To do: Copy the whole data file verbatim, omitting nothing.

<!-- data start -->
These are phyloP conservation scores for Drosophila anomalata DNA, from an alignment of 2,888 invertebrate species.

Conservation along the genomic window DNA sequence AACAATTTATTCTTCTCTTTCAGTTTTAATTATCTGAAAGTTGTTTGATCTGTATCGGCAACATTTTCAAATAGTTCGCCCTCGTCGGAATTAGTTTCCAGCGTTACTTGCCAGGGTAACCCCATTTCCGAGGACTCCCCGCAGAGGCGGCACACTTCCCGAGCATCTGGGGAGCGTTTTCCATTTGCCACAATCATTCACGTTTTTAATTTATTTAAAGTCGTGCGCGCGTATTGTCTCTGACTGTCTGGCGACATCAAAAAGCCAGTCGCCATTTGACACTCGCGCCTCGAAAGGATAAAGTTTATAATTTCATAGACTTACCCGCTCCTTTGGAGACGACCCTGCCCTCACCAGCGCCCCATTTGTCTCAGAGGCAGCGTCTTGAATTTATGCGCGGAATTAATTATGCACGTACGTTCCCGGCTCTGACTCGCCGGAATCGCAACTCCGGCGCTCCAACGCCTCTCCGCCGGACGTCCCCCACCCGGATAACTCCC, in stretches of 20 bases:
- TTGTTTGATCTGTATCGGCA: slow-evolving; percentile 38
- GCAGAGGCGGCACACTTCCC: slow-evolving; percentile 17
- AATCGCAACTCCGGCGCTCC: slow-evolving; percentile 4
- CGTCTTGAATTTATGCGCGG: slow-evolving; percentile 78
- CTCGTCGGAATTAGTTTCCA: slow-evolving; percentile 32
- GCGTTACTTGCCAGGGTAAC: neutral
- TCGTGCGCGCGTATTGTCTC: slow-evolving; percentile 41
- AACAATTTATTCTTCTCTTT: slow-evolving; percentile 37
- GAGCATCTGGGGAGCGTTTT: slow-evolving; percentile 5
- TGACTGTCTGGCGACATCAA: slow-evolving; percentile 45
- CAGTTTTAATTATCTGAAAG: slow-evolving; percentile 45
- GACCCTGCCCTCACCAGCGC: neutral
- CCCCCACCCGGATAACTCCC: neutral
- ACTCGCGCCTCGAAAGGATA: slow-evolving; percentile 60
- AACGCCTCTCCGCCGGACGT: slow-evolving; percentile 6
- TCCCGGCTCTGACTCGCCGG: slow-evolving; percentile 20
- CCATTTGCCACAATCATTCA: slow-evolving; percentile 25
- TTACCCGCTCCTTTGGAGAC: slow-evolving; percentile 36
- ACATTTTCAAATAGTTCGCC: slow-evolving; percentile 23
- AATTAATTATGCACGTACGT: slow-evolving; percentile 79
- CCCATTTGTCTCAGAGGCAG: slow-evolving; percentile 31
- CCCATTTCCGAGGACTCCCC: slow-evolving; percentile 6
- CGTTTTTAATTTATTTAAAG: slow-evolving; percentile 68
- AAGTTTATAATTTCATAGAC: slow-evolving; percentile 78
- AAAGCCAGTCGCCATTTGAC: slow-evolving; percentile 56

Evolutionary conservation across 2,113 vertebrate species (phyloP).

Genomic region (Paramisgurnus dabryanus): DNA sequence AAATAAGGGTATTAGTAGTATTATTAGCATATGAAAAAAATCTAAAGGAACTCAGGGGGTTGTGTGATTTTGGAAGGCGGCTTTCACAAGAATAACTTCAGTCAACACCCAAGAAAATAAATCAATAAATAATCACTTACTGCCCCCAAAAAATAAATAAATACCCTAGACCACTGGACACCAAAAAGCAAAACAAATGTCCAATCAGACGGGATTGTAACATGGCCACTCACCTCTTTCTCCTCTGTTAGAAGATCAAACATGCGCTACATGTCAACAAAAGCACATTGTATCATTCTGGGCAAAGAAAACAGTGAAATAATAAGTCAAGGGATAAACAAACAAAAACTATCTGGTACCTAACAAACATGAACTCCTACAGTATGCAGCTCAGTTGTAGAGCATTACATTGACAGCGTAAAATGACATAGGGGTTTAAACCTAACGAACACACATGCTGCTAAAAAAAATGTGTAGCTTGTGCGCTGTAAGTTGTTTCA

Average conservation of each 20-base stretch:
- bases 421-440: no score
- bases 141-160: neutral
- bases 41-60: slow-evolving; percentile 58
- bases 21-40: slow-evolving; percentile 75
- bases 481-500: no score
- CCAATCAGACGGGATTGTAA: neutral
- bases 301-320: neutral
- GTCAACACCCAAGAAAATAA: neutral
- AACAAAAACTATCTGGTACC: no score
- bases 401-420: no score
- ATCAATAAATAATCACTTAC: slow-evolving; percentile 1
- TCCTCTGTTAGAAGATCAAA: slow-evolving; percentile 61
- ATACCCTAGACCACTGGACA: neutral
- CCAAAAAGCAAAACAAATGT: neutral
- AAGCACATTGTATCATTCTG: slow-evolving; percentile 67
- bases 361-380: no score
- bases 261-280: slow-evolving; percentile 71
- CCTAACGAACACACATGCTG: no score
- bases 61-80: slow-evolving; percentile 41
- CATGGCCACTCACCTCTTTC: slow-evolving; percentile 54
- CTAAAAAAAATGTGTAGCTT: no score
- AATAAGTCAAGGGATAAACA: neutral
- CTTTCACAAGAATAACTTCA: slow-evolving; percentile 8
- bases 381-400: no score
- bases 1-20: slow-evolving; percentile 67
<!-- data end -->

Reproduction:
These are phyloP conservation scores for Drosophila anomalata DNA, from an alignment of 2,888 invertebrate species.

Conservation along the genomic window DNA sequence AACAATTTATTCTTCTCTTTCAGTTTTAATTATCTGAAAGTTGTTTGATCTGTATCGGCAACATTTTCAAATAGTTCGCCCTCGTCGGAATTAGTTTCCAGCGTTACTTGCCAGGGTAACCCCATTTCCGAGGACTCCCCGCAGAGGCGGCACACTTCCCGAGCATCTGGGGAGCGTTTTCCATTTGCCACAATCATTCACGTTTTTAATTTATTTAAAGTCGTGCGCGCGTATTGTCTCTGACTGTCTGGCGACATCAAAAAGCCAGTCGCCATTTGACACTCGCGCCTCGAAAGGATAAAGTTTATAATTTCATAGACTTACCCGCTCCTTTGGAGACGACCCTGCCCTCACCAGCGCCCCATTTGTCTCAGAGGCAGCGTCTTGAATTTATGCGCGGAATTAATTATGCACGTACGTTCCCGGCTCTGACTCGCCGGAATCGCAACTCCGGCGCTCCAACGCCTCTCCGCCGGACGTCCCCCACCCGGATAACTCCC, in stretches of 20 bases:
- TTGTTTGATCTGTATCGGCA: slow-evolving; percentile 38
- GCAGAGGCGGCACACTTCCC: slow-evolving; percentile 17
- AATCGCAACTCCGGCGCTCC: slow-evolving; percentile 4
- CGTCTTGAATTTATGCGCGG: slow-evolving; percentile 78
- CTCGTCGGAATTAGTTTCCA: slow-evolving; percentile 32
- GCGTTACTTGCCAGGGTAAC: neutral
- TCGTGCGCGCGTATTGTCTC: slow-evolving; percentile 41
- AACAATTTATTCTTCTCTTT: slow-evolving; percentile 37
- GAGCATCTGGGGAGCGTTTT: slow-evolving; percentile 5
- TGACTGTCTGGCGACATCAA: slow-evolving; percentile 45
- CAGTTTTAATTATCTGAAAG: slow-evolving; percentile 45
- GACCCTGCCCTCACCAGCGC: neutral
- CCCCCACCCGGATAACTCCC: neutral
- ACTCGCGCCTCGAAAGGATA: slow-evolving; percentile 60
- AACGCCTCTCCGCCGGACGT: slow-evolving; percentile 6
- TCCCGGCTCTGACTCGCCGG: slow-evolving; percentile 20
- CCATTTGCCACAATCATTCA: slow-evolving; percentile 25
- TTACCCGCTCCTTTGGAGAC: slow-evolving; percentile 36
- ACATTTTCAAATAGTTCGCC: slow-evolving; percentile 23
- AATTAATTATGCACGTACGT: slow-evolving; percentile 79
- CCCATTTGTCTCAGAGGCAG: slow-evolving; percentile 31
- CCCATTTCCGAGGACTCCCC: slow-evolving; percentile 6
- CGTTTTTAATTTATTTAAAG: slow-evolving; percentile 68
- AAGTTTATAATTTCATAGAC: slow-evolving; percentile 78
- AAAGCCAGTCGCCATTTGAC: slow-evolving; percentile 56

Evolutionary conservation across 2,113 vertebrate species (phyloP).

Genomic region (Paramisgurnus dabryanus): DNA sequence AAATAAGGGTATTAGTAGTATTATTAGCATATGAAAAAAATCTAAAGGAACTCAGGGGGTTGTGTGATTTTGGAAGGCGGCTTTCACAAGAATAACTTCAGTCAACACCCAAGAAAATAAATCAATAAATAATCACTTACTGCCCCCAAAAAATAAATAAATACCCTAGACCACTGGACACCAAAAAGCAAAACAAATGTCCAATCAGACGGGATTGTAACATGGCCACTCACCTCTTTCTCCTCTGTTAGAAGATCAAACATGCGCTACATGTCAACAAAAGCACATTGTATCATTCTGGGCAAAGAAAACAGTGAAATAATAAGTCAAGGGATAAACAAACAAAAACTATCTGGTACCTAACAAACATGAACTCCTACAGTATGCAGCTCAGTTGTAGAGCATTACATTGACAGCGTAAAATGACATAGGGGTTTAAACCTAACGAACACACATGCTGCTAAAAAAAATGTGTAGCTTGTGCGCTGTAAGTTGTTTCA

Average conservation of each 20-base stretch:
- bases 421-440: no score
- bases 141-160: neutral
- bases 41-60: slow-evolving; percentile 58
- bases 21-40: slow-evolving; percentile 75
- bases 481-500: no score
- CCAATCAGACGGGATTGTAA: neutral
- bases 301-320: neutral
- GTCAACACCCAAGAAAATAA: neutral
- AACAAAAACTATCTGGTACC: no score
- bases 401-420: no score
- ATCAATAAATAATCACTTAC: slow-evolving; percentile 1
- TCCTCTGTTAGAAGATCAAA: slow-evolving; percentile 61
- ATACCCTAGACCACTGGACA: neutral
- CCAAAAAGCAAAACAAATGT: neutral
- AAGCACATTGTATCATTCTG: slow-evolving; percentile 67
- bases 361-380: no score
- bases 261-280: slow-evolving; percentile 71
- CCTAACGAACACACATGCTG: no score
- bases 61-80: slow-evolving; percentile 41
- CATGGCCACTCACCTCTTTC: slow-evolving; percentile 54
- CTAAAAAAAATGTGTAGCTT: no score
- AATAAGTCAAGGGATAAACA: neutral
- CTTTCACAAGAATAACTTCA: slow-evolving; percentile 8
- bases 381-400: no score
- bases 1-20: slow-evolving; percentile 67